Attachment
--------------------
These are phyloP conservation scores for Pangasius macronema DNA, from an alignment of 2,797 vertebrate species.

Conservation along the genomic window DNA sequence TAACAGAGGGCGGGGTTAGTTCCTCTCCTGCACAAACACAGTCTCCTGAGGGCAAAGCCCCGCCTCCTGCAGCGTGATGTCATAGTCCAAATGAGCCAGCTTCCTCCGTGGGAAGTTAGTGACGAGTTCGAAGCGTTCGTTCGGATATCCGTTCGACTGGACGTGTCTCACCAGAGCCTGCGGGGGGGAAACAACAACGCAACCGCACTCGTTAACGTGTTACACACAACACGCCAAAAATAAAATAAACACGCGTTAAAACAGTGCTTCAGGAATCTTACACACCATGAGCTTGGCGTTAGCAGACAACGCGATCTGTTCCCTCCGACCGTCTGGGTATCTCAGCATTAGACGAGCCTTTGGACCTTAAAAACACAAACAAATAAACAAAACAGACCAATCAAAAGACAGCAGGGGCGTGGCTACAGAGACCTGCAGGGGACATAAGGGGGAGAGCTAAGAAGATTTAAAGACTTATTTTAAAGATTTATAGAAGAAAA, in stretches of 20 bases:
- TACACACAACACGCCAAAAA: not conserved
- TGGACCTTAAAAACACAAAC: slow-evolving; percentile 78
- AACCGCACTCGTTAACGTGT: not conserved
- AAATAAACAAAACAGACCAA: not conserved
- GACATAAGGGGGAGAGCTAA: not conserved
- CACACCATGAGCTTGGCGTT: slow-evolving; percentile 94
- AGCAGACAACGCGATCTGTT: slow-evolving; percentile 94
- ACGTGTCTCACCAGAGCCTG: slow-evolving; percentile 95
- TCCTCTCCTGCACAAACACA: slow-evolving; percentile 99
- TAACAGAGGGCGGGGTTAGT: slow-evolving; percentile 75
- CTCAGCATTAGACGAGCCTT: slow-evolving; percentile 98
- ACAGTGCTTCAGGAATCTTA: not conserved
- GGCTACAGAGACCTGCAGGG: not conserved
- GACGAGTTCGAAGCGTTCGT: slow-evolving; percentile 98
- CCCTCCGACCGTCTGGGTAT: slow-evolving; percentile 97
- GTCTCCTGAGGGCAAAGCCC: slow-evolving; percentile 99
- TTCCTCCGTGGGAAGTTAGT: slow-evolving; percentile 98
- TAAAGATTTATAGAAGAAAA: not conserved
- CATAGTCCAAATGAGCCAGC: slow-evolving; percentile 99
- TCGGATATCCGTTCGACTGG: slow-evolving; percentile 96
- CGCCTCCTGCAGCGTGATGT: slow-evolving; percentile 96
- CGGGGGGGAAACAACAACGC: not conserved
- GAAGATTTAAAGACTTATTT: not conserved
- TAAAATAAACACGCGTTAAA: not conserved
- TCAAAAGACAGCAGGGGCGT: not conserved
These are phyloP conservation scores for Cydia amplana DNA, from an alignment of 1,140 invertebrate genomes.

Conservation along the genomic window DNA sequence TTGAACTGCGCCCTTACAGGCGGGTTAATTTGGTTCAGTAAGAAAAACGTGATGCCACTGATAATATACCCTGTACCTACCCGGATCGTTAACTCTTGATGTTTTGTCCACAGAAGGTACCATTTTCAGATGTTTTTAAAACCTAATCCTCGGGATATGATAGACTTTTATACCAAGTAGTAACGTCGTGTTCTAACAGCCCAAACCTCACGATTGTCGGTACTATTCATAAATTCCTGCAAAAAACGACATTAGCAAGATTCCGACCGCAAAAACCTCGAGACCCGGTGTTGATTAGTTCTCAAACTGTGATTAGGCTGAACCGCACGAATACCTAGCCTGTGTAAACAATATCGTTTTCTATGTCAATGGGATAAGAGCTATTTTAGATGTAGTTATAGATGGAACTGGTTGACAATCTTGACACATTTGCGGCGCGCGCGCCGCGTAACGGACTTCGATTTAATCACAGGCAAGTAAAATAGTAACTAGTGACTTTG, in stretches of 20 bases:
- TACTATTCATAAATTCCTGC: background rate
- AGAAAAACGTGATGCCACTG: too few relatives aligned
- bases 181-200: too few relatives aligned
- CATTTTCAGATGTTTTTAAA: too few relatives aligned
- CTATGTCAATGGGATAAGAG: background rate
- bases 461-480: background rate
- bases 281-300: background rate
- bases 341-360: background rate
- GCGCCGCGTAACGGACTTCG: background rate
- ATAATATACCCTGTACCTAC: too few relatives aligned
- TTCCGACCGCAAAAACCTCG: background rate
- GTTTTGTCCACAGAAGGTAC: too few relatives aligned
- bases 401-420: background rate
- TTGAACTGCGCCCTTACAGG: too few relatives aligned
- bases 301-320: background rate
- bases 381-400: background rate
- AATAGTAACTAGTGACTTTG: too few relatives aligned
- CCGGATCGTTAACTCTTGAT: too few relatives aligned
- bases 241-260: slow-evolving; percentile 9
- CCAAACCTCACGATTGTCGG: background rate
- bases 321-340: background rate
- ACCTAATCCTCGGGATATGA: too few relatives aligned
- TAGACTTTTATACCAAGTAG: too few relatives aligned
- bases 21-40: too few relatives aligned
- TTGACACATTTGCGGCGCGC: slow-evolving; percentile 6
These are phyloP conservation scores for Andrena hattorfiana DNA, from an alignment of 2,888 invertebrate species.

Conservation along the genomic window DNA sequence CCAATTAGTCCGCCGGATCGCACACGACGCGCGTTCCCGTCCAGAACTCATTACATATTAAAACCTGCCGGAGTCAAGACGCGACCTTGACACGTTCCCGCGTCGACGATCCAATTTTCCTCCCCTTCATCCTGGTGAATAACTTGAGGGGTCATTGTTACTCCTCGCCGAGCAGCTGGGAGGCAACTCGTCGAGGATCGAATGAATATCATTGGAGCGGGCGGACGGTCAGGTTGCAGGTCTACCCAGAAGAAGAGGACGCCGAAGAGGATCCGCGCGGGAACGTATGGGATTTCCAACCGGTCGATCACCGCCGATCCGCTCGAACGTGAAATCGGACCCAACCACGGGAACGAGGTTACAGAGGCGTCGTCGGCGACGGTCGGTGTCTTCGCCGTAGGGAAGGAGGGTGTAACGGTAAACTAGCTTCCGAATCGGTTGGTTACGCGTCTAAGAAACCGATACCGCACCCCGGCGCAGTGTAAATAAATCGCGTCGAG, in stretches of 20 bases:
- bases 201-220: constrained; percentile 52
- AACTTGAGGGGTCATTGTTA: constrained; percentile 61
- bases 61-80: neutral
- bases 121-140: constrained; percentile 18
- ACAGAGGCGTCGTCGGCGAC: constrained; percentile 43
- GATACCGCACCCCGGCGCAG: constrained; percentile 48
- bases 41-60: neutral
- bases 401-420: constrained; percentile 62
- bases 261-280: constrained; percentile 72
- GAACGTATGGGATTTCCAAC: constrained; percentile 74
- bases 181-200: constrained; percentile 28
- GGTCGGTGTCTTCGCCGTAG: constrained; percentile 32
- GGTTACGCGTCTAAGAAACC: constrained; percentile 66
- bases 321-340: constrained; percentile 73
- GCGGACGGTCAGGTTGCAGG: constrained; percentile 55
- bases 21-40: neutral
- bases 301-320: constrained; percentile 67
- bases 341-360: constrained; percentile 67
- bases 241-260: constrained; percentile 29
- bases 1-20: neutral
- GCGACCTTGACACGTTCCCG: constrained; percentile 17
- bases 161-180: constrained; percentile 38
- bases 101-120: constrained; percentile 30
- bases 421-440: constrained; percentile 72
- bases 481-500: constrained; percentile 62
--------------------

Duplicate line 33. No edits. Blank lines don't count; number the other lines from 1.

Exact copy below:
- CATTTTCAGATGTTTTTAAA: too few relatives aligned